Faced with a growing assault on shared governance and academic freedom, the American Association of University Professors elected a new leadership this spring that has vowed to emphasize grass roots organizing.
Rudy Fichtenbaum of Ohio’s Wright State University is the new president of AAUP.
Rudy Fichtenbaum, a professor of economics at Ohio’s Wright State University, won the race for AAUP president with 64% of the vote. He ran on the Organizing for Change slate, which promised to boost support for collective bargaining and other efforts to build the AAUP as a more activist organization.
PSC Vice President Steve London said the union supports the shift in priorities advocated by the new leadership.
“We’re looking for a stronger, more visionary AAUP,” London told Clarion. “We need that organization during this time of increasing corporatization.”
Founded in 1915 by John Dewey, the American Association of University Professors has been a leading defender of academic freedom for decades. It has more than 48,000 members and over 300 chapters including roughly 70 chapters which operate under collective bargaining agreements that represent nearly 35,000 of the group’s members. The PSC pays dues on 1,000 memberships annually, which are held by members who are active in the union or faculty governance.
Fichtenbaum succeeds Cary Nelson, who had been the AAUP’s president since 2006 and could not run again due to term limits. Along with Fichtenbaum, other new officers from the Organizing for Change slate include First Vice President Hank Reichman, a history professor at California State University, East Bay; Second VP Susan Michalczyk, an adjunct at Boston College; and Secretary-Treasurer Michele Ganon, a professor of accounting at Western Connecticut State University.
Fichtenbaum has been active in the AAUP and faculty governance at his campus over the past two decades. He spoke at mass rallies and testified before the Ohio State legislature in early 2011 when the Republican majority voted for SB5, which eliminated collective bargaining rights for 350,000 public employees – including university faculty. He subsequently traveled the state building support for a November 2011 ballot referendum to repeal SB5, which voters approved by a landslide of 61% to 39%.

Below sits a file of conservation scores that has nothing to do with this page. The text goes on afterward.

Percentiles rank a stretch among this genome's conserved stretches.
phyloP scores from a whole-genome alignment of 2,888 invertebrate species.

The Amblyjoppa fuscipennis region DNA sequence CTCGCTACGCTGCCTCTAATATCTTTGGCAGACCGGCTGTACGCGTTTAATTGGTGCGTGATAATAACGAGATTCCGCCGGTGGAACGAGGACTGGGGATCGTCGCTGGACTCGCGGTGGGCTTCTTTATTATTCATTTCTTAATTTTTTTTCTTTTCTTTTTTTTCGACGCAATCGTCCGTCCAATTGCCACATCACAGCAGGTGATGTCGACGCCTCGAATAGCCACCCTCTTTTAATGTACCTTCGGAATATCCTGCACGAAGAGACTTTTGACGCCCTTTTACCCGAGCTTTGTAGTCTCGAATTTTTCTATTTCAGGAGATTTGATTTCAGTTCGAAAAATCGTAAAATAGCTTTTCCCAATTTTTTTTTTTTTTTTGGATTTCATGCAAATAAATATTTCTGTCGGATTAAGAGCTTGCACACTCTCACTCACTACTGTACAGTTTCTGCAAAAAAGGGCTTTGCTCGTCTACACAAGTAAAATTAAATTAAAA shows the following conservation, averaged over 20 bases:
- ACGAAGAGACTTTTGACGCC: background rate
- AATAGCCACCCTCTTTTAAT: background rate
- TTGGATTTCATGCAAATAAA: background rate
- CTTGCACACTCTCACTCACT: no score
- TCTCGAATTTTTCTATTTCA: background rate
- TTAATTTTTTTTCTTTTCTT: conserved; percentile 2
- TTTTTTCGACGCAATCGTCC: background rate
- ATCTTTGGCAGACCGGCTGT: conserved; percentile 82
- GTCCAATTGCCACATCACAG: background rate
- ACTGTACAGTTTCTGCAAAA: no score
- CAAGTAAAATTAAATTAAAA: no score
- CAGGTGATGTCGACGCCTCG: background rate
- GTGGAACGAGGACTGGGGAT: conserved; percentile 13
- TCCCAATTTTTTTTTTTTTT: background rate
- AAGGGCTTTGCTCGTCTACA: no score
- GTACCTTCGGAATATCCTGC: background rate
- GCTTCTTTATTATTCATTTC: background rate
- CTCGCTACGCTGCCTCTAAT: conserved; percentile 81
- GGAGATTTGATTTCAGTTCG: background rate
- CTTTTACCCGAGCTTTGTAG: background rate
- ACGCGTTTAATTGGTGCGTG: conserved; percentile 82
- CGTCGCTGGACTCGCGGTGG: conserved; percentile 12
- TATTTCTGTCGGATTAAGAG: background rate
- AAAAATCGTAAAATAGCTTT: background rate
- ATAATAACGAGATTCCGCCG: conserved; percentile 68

Fichtenbaum told Clarion that Organizing for Change will bring the same passion for organizing and mobilizing to the AAUP.
“Working in a coalition with others is what allowed us to be successful,” said Fichtenbaum, who wants to make organizing the membership central to the group’s work. “Being organized is what gives you power,” he added.
In addition to building more collective bargaining chapters and strengthening existing ones, Organizing for Change promised during its campaign to build AAUP membership among all academics, including tenure- and non-tenure-track faculty, graduate students, librarians and advisors.
“These folks recognize that the AAUP needs to pay attention to the reality of the faculty as it actually exists,” added PSC Vice President for Community Colleges Anne Friedman, who was a part of a delegation of PSC activists that attended the AAUP’s June national convention in Washington, D.C.
Elected to the Executive Committee (EC) of the AAUP’s National Council, Friedman is the only EC member who comes from a community college. She previously served 12 years on the AAUP’s Community College Council. “The same issues of academic freedom and tenure affect us, too,” Friedman said.
Historically, the AAUP has played a strong role in setting standards for academic freedom and calling individual colleges and universities to account when they violate these standards. However, many members have voiced concern that the organization was not responding effectively enough to more systemic attacks on shared governance and academic freedom, which have grown as corporate models of management have become the norm in academe.
Debate over the direction of the organization intensified in the last year when AAUP General Secretary Gary Rhoades was forced out by Nelson. Rhoades had helped organize new collective bargaining chapters in Illinois, Ohio and Oregon, and the AAUP’s Collective Bargaining Conference had criticized the process that led to his departure. The success of Organizing for Change is seen by many as a validation of Rhoades’s emphasis on collective bargaining and on organizing at the base.
Though Nelson had endorsed Fichtenbaum’s opponent Irene Mulvey, a professor at Fairfield University, after the vote he said that the new president was well-positioned to strengthen the AAUP’s collective bargaining work. “I hope they also support the traditional strengths that define what the AAUP is: Committee A policy statements and reports [on academic freedom], amicus briefs from the legal department, recruitment of new members devoted to our core principles, and government relations work,” Nelson told Inside Higher Ed.
“There are private institutions where having a union might not be possible but we can still have collective action to defend academic freedom and shared governance,” Fichtenbaum responded in an IHE interview. “What is the best way to achieve academic freedom, shared governance and protect economic interests of faculty members? I think the answer is being an organization of activists, where the core values of the AAUP remain a centerpiece.”
“We have to organize ourselves and demand that our policies and standards be enforced,” Fichtenbaum told Clarion. “It’s not just about protecting a bunch of professors. It’s about protecting the public interest.”